By Steve Roller
Freelance copywriter and AWAI Member
“Reading has always been an important part of my success and happiness. I am not unusual in that regard. Most of the most accomplished men and women of our time credit a good part of their success to reading.” – Michael Masterson
“Long live the King,” hailed Entertainment Weekly when this book was published in 2000.
No, not that King (although I think every American should make a pilgrimage to Graceland).
Stephen King, the master storyteller from Bangor, Maine. Author of Carrie and Salem’s Lot (both written in the laundry room of a rented trailer), plus 47 other books that have sold over 350 million copies.
I snatched up King’s On Writing a few years ago on a recommendation from John Forde. I devoured it in one sitting and took notes on almost all 297 pages.
On Writing is King’s revealing inside look at how he got started as a writer, what inspires him, and how he developed his style.
More than anything, it’s a book about passion for the craft of writing.
I read On Writing a few years ago when I was just getting started as a Barefoot Writer. It inspired me and motivated me like no other book has. It made me laugh and it made me cry.
Above all, it gave me the confidence that I could be a successful writer.
When I read the last page, closed the book, and lodged it in a place of importance on my office bookshelf, I finally started calling myself a writer.
I’ve never looked back, and I owe a debt of gratitude to Stephen King.
Wherever you are on your journey to the writer’s life, check out On Writing or the harder-to-find companion book, Secret Windows. You may just get a push from the King like I did.
Lessons From a Master Writer …
Even though he’s a bestselling fiction author and you and I are copywriters, you’ll find a lot of common ground and practical ideas to implement. To tell you the truth, I’m not even a fan of Stephen King. This is the only book of his I’ve ever read. But I learned three important things that I use every day in my writing routine:
Establish a clear-cut writing schedule.
For King, mornings are prime writing time. His goal is to write about 10 pages per day, about 2,000 words. That’s about a million words in a year and a half. Not bad. His afternoons are for naps and letters, and evenings are for reading, family, and revisions that can’t wait (and Red Sox games on TV). I like his evening schedule, but I skip the naps and letters, and my goal is five pages by 8 a.m. (about 1,250 words in the font size I use) and anything I can get after that. For me, it’s all a labor of love. What is your daily schedule? Share with me in the comments below.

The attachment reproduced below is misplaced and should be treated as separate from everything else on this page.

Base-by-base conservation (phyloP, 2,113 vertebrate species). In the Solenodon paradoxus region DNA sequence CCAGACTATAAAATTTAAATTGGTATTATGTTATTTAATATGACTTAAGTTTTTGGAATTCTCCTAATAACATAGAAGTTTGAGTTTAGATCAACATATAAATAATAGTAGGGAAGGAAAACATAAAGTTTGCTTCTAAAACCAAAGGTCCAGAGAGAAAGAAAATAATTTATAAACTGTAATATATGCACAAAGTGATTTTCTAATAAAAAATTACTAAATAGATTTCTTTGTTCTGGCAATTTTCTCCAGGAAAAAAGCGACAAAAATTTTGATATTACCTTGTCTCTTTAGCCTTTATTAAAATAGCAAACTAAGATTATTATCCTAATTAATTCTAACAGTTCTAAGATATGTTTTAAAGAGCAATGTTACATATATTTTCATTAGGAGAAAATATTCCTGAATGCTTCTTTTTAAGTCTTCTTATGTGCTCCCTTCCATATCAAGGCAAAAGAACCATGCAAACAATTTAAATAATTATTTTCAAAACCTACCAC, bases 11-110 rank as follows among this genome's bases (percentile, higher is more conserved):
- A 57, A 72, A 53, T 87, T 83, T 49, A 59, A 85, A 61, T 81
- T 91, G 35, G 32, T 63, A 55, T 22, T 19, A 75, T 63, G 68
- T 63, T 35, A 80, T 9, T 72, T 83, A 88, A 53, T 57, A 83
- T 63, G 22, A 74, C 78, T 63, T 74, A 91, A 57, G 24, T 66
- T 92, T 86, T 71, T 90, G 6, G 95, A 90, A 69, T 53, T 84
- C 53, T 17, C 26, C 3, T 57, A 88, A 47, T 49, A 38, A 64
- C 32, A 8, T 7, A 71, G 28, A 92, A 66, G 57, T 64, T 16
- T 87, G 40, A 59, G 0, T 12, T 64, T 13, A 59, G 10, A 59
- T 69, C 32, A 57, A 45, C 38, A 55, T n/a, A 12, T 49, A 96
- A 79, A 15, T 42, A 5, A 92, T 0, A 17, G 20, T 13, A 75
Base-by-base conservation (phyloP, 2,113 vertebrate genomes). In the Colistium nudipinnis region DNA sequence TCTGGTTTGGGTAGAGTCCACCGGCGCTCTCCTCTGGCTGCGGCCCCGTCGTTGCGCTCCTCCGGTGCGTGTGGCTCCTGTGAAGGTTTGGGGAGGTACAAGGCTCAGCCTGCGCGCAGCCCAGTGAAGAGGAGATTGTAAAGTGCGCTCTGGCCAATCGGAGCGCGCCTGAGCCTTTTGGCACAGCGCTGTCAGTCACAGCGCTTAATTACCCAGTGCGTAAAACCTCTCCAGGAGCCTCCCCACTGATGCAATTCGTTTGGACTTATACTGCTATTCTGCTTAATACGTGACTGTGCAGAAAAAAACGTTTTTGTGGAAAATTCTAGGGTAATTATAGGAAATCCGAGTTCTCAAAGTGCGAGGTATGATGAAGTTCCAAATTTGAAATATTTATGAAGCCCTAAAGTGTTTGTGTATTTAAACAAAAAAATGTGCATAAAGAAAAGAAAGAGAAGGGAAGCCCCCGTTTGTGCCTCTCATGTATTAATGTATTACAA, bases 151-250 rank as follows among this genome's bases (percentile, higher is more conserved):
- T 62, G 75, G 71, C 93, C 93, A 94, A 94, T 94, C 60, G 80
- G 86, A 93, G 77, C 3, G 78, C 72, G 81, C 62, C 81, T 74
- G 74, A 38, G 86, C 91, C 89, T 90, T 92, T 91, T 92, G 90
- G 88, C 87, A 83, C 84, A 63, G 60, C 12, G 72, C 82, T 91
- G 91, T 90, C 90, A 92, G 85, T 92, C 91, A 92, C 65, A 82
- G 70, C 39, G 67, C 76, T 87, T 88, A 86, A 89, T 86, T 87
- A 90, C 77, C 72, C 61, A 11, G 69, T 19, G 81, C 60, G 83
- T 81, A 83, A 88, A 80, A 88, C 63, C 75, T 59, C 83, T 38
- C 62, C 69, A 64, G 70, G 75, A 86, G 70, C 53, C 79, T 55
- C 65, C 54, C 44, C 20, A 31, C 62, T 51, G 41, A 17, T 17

Keep vocabulary and grammar simple and the style conversational.
Hey, could this guy be a closet copywriter? King says to avoid the passive tense, get rid of adverbs, use short paragraphs and lots of white space, and keep it all tight. He’s talking about fiction, but you’d swear he’s read the Accelerated Program! All good reminders, and there’s much more in the book.
Read a lot and write a lot.
King says, “If you don’t have time to read, you don’t have the time (or the tools) to write. Simple as that.” He advocates reading and writing four to six hours a day, seven days a week. And what should you write? Two ideas: 1) Readers want a good story. The best writers are good storytellers, and 2) Write what you like, but imbue it with life and make it unique. In other words, use your own natural voice (another core principle from AWAI’s Accelerated Program for Six-Figure Copywriting).